I have worked with teenagers in some capacity for over 12 years. Teen culture has changed dramatically over the course of those years and the locales that I have been. It seems to me that one of the few, perhaps only consistent thing in teenagers is their inconsistency...yet I have found that many of them are wrestling with some of the most difficult and complex issues that 10, 20, 30 years ago only adults struggled with. They are bombarded by ideas from different people about who they are and who they should be as they genuinely grapple with acceptance, love, death, and depression both in their own self and the others around them(including peers and parents). The tragic thing is that if someone doesn't speak truth into their lives they become adults with the same nagging questions about life, faith, love won and lost, and promises made and broken. I have recently been reminded yet again of the frailness of the human condition, not just teenagers, through a couple of different scenarios. At the same time I am reading the new book by Brennan Manning that someone passed along to me that speaks to the heart of all our issues...realizing the genuine acceptance and love of God just as we are with all of our faults, failures, cracks, and questions. In the back of my head for the last week or so a Bill Mallonee song has been playing. He played a version of it when he did a show at FBC Statesboro nearly 3 years ago. The lyrics are posted below from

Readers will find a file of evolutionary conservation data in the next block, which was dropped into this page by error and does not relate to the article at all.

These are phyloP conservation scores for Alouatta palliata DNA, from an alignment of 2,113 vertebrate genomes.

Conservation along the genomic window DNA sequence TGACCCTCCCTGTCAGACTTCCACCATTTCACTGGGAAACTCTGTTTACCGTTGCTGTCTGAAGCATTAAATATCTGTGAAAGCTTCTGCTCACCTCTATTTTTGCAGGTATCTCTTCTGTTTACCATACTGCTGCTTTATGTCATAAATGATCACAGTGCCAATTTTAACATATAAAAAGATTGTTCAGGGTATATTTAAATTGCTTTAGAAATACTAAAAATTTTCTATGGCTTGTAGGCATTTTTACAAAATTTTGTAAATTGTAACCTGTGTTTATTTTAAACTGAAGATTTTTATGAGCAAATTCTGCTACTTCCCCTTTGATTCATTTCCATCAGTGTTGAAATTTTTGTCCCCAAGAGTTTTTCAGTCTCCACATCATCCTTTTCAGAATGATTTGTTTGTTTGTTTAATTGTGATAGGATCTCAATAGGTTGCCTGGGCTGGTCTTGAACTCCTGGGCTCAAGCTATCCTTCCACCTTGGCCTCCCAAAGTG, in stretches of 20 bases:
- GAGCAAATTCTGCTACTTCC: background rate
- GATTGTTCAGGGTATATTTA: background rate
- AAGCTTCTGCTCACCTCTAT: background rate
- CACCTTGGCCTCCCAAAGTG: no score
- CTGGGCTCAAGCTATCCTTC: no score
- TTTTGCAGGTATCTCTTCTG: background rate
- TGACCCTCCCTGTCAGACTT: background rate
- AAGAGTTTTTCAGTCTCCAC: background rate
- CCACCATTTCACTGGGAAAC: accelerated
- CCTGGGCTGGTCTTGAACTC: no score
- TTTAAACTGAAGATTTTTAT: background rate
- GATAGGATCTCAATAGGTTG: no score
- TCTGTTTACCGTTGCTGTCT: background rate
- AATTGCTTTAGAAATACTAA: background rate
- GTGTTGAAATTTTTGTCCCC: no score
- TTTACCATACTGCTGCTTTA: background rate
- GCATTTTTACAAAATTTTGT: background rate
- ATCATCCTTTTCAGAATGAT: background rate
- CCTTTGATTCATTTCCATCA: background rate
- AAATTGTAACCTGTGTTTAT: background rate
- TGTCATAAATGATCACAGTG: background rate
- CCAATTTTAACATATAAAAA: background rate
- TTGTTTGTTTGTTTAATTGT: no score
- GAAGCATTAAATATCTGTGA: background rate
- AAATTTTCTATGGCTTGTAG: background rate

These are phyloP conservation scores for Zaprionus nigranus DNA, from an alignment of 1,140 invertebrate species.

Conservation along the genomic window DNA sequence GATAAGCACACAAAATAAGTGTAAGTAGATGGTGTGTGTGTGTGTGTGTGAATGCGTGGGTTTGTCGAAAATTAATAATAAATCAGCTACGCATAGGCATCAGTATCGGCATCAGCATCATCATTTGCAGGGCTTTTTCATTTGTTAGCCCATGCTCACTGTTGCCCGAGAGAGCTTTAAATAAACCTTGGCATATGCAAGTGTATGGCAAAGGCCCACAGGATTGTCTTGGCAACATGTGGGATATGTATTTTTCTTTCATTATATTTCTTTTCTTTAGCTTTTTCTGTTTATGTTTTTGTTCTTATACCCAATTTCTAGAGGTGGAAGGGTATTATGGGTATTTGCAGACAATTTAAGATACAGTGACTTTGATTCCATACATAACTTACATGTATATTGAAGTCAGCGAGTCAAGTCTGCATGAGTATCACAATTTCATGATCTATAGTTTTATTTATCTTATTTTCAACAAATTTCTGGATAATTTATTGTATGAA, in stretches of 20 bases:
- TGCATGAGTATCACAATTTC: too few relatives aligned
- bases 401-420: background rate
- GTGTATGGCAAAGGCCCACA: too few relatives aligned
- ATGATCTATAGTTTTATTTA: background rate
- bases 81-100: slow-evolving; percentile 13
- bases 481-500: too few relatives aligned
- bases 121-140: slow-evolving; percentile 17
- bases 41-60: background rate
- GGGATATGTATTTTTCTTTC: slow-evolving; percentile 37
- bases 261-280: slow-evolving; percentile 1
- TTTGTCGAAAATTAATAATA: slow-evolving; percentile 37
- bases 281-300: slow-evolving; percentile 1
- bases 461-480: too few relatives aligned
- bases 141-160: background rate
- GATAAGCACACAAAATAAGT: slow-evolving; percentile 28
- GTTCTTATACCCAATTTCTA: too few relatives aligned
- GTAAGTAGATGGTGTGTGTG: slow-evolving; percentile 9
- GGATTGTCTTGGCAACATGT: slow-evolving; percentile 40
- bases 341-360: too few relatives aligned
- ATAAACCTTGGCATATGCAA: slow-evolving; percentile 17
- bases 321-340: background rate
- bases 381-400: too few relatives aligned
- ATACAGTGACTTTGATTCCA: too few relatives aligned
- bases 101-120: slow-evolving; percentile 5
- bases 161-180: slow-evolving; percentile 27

The Kidz on Drugz (or Life) Year: 2004 | Run Time: 5:42

Written by Bill Mallonee for CyBrenJoJosh (BMI) ©2004